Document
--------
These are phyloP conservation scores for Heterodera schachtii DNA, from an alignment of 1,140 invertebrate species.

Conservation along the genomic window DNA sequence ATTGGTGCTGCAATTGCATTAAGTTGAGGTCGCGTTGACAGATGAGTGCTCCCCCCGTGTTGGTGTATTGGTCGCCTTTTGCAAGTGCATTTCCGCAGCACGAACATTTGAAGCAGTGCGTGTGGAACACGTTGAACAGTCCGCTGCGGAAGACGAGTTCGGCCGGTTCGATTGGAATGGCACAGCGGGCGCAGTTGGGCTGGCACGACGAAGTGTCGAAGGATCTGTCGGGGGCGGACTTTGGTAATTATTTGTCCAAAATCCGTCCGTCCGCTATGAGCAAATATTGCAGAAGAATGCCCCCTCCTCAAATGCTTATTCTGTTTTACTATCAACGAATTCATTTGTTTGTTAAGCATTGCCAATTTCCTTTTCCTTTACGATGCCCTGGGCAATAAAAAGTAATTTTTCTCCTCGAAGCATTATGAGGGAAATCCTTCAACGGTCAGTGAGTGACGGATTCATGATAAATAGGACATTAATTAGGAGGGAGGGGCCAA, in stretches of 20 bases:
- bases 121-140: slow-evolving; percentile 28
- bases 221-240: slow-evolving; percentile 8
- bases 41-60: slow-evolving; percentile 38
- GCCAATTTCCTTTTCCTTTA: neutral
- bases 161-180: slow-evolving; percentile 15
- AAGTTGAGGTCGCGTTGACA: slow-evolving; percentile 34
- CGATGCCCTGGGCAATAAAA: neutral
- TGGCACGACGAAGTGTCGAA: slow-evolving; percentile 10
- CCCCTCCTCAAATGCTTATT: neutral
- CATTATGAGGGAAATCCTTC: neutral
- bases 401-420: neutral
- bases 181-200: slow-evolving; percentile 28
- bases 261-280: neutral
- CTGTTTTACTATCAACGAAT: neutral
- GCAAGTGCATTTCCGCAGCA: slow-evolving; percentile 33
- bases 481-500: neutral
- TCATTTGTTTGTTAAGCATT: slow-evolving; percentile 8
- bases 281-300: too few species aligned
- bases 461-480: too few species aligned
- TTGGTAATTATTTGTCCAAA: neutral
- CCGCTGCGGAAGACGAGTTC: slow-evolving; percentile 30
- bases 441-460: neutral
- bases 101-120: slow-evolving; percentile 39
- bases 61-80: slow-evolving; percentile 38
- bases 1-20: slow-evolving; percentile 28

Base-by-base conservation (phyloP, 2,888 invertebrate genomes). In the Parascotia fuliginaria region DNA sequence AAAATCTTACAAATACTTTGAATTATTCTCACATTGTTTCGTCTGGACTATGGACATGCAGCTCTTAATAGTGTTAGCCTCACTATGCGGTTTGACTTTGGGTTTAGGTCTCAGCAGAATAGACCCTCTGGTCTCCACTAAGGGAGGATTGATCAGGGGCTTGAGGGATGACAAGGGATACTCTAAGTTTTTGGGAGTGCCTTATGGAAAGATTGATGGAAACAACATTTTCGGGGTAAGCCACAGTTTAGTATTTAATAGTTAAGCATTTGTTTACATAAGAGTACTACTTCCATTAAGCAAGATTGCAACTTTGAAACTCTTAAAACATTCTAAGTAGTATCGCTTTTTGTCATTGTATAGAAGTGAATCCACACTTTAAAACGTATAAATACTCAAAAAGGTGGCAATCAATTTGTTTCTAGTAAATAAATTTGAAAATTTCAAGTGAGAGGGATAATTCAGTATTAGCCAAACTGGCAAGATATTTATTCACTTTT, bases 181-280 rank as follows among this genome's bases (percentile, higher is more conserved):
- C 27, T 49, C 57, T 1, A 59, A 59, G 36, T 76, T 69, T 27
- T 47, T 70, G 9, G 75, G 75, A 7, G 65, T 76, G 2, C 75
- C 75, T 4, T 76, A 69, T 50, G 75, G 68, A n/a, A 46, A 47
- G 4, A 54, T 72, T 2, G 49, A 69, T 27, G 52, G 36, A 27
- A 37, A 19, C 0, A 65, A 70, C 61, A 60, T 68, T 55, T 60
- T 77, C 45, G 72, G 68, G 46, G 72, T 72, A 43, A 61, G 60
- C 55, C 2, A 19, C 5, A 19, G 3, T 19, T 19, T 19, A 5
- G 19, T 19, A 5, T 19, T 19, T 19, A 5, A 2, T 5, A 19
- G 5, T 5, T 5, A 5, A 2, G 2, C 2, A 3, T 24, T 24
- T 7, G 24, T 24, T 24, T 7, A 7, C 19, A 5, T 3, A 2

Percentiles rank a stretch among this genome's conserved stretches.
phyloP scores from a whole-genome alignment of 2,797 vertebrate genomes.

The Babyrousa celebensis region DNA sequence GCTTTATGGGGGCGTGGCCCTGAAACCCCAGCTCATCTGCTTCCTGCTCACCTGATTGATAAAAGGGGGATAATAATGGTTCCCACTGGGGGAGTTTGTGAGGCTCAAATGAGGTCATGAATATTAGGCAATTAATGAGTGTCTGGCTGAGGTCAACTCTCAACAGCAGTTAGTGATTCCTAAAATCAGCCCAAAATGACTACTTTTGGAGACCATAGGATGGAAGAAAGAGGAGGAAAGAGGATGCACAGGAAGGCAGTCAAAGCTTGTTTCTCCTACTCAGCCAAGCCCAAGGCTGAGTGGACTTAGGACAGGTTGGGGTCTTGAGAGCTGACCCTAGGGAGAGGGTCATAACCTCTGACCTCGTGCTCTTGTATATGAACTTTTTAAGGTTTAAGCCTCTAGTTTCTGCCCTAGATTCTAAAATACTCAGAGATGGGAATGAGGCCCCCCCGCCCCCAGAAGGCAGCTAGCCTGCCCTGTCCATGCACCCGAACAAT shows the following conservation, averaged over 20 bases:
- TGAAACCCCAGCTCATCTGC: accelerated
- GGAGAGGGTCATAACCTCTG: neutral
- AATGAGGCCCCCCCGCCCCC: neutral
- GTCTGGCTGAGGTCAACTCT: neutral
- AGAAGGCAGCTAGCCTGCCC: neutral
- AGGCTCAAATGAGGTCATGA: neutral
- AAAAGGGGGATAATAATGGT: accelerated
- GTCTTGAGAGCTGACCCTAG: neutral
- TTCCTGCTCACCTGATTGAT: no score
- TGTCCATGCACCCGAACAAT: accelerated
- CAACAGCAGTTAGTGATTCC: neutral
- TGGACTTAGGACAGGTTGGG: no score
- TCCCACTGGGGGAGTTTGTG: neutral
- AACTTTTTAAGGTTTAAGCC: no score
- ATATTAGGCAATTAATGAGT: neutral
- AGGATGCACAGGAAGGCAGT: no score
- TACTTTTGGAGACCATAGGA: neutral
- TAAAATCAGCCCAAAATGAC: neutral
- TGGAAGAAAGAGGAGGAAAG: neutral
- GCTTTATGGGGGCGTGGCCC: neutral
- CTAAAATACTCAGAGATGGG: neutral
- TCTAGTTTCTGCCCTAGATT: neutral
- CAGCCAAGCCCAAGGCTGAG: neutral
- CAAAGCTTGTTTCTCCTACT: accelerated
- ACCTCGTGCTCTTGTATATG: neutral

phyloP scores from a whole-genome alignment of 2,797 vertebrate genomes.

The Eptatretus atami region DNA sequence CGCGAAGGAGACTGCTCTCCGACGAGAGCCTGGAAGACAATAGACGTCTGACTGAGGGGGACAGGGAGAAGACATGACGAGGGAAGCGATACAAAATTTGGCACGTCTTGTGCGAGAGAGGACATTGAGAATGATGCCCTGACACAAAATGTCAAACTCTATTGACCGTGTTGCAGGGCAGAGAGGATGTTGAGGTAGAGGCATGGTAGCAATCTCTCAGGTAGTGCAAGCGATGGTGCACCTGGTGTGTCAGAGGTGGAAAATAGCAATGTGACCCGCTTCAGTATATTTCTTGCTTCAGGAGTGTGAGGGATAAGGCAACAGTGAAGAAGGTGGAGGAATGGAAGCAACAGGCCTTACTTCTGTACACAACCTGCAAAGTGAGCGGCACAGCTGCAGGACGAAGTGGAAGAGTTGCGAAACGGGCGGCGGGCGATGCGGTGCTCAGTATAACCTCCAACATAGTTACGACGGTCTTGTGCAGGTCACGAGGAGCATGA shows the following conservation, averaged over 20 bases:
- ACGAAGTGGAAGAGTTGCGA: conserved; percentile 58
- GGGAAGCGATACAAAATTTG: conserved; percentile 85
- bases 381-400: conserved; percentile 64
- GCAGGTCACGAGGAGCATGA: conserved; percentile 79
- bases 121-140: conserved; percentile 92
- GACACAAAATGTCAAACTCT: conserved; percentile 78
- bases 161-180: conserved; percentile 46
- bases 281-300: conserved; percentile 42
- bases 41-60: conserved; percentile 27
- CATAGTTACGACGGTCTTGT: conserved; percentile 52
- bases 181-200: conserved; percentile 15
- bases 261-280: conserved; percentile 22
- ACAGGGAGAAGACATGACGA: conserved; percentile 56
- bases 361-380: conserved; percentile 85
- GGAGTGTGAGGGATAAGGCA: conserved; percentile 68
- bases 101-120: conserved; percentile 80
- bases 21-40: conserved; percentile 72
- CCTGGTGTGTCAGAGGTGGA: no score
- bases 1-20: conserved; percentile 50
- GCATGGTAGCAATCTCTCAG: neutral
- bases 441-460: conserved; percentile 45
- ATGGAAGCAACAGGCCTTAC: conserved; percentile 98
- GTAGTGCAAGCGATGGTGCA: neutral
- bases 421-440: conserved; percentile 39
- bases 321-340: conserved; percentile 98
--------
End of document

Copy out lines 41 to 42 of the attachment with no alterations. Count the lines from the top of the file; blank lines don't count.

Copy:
The Babyrousa celebensis region DNA sequence GCTTTATGGGGGCGTGGCCCTGAAACCCCAGCTCATCTGCTTCCTGCTCACCTGATTGATAAAAGGGGGATAATAATGGTTCCCACTGGGGGAGTTTGTGAGGCTCAAATGAGGTCATGAATATTAGGCAATTAATGAGTGTCTGGCTGAGGTCAACTCTCAACAGCAGTTAGTGATTCCTAAAATCAGCCCAAAATGACTACTTTTGGAGACCATAGGATGGAAGAAAGAGGAGGAAAGAGGATGCACAGGAAGGCAGTCAAAGCTTGTTTCTCCTACTCAGCCAAGCCCAAGGCTGAGTGGACTTAGGACAGGTTGGGGTCTTGAGAGCTGACCCTAGGGAGAGGGTCATAACCTCTGACCTCGTGCTCTTGTATATGAACTTTTTAAGGTTTAAGCCTCTAGTTTCTGCCCTAGATTCTAAAATACTCAGAGATGGGAATGAGGCCCCCCCGCCCCCAGAAGGCAGCTAGCCTGCCCTGTCCATGCACCCGAACAAT shows the following conservation, averaged over 20 bases:
- TGAAACCCCAGCTCATCTGC: accelerated